The word ‘Queer’ is unique to the LGBTQ+ movement because it acts as an over-arching term to properly denote the whole community. The word ‘Queer’ is an umbrella term that includes all those who are not heterosexual and cis-gendered. There has been a long history behind the word and is an excellent example of how the LGBTQ+ community managed to successfully reclaim a homophobic slur.
Etymologically the word ‘Queer’ entered the English language in the 16th century. It originally meant “strange”, “odd”, “peculiar”, or “eccentric” used to describe a person who might be deranged or exhibited socially inappropriate behaviour. ‘Queer’ assumed its pejorative connotation first in 1894 when John Douglas, the 9th Marquess of Queensberry (No, that is not his drag name) expressed concern about his son being in a gay sex-scandal with Oscar Wilde, in a letter. American Newspapers immediately picked this up. It was generally used to highlight the abnormality and the strangeness of effeminate gay men, thereby establishing the word as a homophobic slur.
Efforts in reclaiming the word ‘Queer’ started in the 80’s when protesters started using slogans such as “We’re here, we’re queer, we will not live in fear.” An organisation called Queer Nation formed in 1990 circulated a flier in the New York Gay Pride Parade in June 1990 titled “Queers read This”. It explained the reason behind the use of the word. It said that the word ‘Queer’ was a reminder of the negative perception of the world towards the LGBTQ+ community and therefore sought to mobilise the people in order to change this perception.
The Queer movement has made a lot of progress since then. Queer people are nowhere close to being treated equally, but the amendments in the legal systems of various countries has to a degree given rights to LGBTQ+ people that they did not have earlier. Therefore the role played by the word has developed with the generations. The generation before the 80’s viewed the word as a term used by their oppressors to make them feel inferior. The word, therefore, to them is a reminder of the oppression, violence and the discrimination that is still fresh in their minds. The next generation that saw the reclamation of the word, view the use of the word ‘Queer’ as an act of defiance against the patriarchal hetero-normative society. It is empowering to use the word because, by calling themselves Queer they take away the power from that the word holds. The present generation of LGBTQ+ people do not have the same experience of discrimination as the earlier generations. The present generation does not associate the word as a slur because of its positive use in popular culture and in Academia, thereby transforming the word into a signifier that does not hold any positive or negative connotations.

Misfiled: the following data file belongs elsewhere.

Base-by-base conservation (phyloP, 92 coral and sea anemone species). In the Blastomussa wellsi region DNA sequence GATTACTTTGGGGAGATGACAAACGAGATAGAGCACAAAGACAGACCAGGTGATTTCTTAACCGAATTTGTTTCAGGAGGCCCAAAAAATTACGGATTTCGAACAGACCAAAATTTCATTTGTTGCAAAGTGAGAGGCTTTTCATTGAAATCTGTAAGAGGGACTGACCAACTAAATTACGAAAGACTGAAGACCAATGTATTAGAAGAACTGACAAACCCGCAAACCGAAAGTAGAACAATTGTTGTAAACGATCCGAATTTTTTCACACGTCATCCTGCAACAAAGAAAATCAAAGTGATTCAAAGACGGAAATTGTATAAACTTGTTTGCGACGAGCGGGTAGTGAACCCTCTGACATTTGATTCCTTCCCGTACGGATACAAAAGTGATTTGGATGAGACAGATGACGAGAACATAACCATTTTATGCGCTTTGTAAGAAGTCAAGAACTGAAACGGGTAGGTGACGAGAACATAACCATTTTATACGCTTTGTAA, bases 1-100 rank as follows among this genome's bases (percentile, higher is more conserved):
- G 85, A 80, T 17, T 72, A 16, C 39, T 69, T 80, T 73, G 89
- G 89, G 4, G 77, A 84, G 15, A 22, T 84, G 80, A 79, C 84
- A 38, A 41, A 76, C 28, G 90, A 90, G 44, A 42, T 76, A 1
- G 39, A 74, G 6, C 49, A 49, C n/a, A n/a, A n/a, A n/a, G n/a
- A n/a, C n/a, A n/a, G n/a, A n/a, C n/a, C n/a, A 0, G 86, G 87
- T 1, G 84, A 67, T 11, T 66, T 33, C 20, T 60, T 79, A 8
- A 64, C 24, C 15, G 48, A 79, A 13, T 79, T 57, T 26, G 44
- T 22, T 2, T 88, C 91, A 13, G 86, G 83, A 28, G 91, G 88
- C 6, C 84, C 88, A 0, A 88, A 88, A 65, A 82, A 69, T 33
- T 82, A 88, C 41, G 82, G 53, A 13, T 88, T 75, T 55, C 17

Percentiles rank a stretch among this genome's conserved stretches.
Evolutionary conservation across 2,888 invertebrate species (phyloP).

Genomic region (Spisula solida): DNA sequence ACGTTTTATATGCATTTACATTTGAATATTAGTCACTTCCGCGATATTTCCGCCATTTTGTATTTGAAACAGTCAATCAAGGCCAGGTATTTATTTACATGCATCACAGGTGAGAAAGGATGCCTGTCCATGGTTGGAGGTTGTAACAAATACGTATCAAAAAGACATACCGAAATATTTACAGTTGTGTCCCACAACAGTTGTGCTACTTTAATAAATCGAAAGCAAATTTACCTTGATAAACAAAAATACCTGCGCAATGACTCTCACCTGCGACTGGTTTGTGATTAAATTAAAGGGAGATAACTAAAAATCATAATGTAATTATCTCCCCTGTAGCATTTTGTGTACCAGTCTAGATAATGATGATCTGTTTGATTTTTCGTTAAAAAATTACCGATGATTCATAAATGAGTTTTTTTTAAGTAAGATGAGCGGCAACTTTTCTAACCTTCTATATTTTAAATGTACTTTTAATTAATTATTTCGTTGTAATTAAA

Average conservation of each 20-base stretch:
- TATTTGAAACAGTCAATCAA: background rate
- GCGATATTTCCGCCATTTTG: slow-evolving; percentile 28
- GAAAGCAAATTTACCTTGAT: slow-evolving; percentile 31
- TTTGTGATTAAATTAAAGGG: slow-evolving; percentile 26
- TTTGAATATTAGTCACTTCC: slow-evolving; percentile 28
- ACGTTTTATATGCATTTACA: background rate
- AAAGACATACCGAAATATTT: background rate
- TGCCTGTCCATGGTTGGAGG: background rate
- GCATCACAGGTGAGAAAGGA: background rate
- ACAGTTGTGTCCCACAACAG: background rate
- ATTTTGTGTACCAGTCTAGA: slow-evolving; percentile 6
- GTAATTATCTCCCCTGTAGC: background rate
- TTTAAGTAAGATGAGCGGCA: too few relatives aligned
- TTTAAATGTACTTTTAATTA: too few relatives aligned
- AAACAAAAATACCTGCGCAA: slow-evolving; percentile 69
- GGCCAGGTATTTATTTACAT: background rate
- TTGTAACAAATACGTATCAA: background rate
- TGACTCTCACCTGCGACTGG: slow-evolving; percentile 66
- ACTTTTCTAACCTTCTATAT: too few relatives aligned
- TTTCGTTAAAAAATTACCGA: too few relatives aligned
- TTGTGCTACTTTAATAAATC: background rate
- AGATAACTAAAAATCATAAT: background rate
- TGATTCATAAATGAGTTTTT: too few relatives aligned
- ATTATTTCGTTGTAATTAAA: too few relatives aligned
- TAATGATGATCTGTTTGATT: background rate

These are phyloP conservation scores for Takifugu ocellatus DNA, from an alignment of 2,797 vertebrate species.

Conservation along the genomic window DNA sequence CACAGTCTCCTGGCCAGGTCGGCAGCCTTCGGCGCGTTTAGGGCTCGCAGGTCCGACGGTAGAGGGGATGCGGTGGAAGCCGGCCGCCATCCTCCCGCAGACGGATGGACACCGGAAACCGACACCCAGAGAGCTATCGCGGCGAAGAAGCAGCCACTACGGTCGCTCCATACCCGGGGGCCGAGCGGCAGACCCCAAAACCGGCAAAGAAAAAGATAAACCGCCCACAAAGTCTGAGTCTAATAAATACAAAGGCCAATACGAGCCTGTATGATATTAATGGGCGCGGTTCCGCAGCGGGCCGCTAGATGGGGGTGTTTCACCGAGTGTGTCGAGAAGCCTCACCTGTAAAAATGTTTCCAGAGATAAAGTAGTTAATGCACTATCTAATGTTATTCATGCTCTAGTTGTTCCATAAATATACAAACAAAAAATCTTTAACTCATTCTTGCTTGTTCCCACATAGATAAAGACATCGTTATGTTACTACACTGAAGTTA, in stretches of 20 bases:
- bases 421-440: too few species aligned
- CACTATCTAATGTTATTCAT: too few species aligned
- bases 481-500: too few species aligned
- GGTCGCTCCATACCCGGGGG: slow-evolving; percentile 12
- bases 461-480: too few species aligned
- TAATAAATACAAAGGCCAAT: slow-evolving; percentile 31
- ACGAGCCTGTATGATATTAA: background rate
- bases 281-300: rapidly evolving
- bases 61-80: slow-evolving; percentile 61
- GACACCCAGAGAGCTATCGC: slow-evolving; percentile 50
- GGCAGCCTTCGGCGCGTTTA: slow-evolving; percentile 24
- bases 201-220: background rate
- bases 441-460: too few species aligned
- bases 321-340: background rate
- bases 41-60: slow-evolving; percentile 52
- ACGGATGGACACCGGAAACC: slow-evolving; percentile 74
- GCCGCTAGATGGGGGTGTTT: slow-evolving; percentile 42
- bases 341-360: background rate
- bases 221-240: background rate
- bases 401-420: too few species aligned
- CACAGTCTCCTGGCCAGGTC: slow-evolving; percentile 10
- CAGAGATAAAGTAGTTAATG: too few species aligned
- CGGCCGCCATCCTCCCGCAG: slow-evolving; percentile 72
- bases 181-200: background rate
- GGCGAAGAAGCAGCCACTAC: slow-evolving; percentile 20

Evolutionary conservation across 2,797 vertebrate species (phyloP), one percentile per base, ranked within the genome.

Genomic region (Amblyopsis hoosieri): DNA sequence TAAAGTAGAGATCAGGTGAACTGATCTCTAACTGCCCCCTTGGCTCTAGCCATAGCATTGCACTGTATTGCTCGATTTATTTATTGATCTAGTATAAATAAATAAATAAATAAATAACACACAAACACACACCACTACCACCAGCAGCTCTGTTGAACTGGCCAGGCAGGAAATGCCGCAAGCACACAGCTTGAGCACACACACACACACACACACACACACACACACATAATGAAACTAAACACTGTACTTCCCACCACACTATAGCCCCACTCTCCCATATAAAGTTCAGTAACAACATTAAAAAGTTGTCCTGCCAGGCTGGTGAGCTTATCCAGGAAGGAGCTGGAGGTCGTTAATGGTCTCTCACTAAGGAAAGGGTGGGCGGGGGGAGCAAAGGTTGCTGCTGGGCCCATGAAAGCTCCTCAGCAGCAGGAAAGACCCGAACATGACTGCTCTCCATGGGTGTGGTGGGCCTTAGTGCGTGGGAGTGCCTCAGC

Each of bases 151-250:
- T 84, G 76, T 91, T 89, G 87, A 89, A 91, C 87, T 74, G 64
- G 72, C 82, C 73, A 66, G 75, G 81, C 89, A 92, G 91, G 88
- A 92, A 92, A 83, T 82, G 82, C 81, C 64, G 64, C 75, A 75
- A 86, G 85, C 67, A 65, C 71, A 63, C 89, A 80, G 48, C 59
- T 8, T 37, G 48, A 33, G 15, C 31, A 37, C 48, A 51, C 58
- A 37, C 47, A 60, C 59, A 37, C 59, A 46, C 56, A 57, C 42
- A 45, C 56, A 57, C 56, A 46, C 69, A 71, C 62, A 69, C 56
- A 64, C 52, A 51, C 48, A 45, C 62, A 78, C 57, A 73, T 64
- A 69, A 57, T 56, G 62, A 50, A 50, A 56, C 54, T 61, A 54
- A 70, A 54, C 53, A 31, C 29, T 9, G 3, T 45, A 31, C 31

Queer is therefore one of the few words that have been almost completely reclaimed by the LGBTQ+ community and is now used as an umbrella term to describe all sexual-minorities who are not cis-gendered and heterosexual. The word ‘Queer’ is particularly unique not merely because of the history behind it but also because of its overarching scope. It acts as a signifier to denote the whole entirety of the community. Furthermore it is also useful because of its ambiguity which provides representation to those who fall into the spectrum of sexuality that does not have any pre-existing labels. It is a term that can be used to describe those people who have fluid sexualities or gender and do not wish to prescribe to rigid labels.
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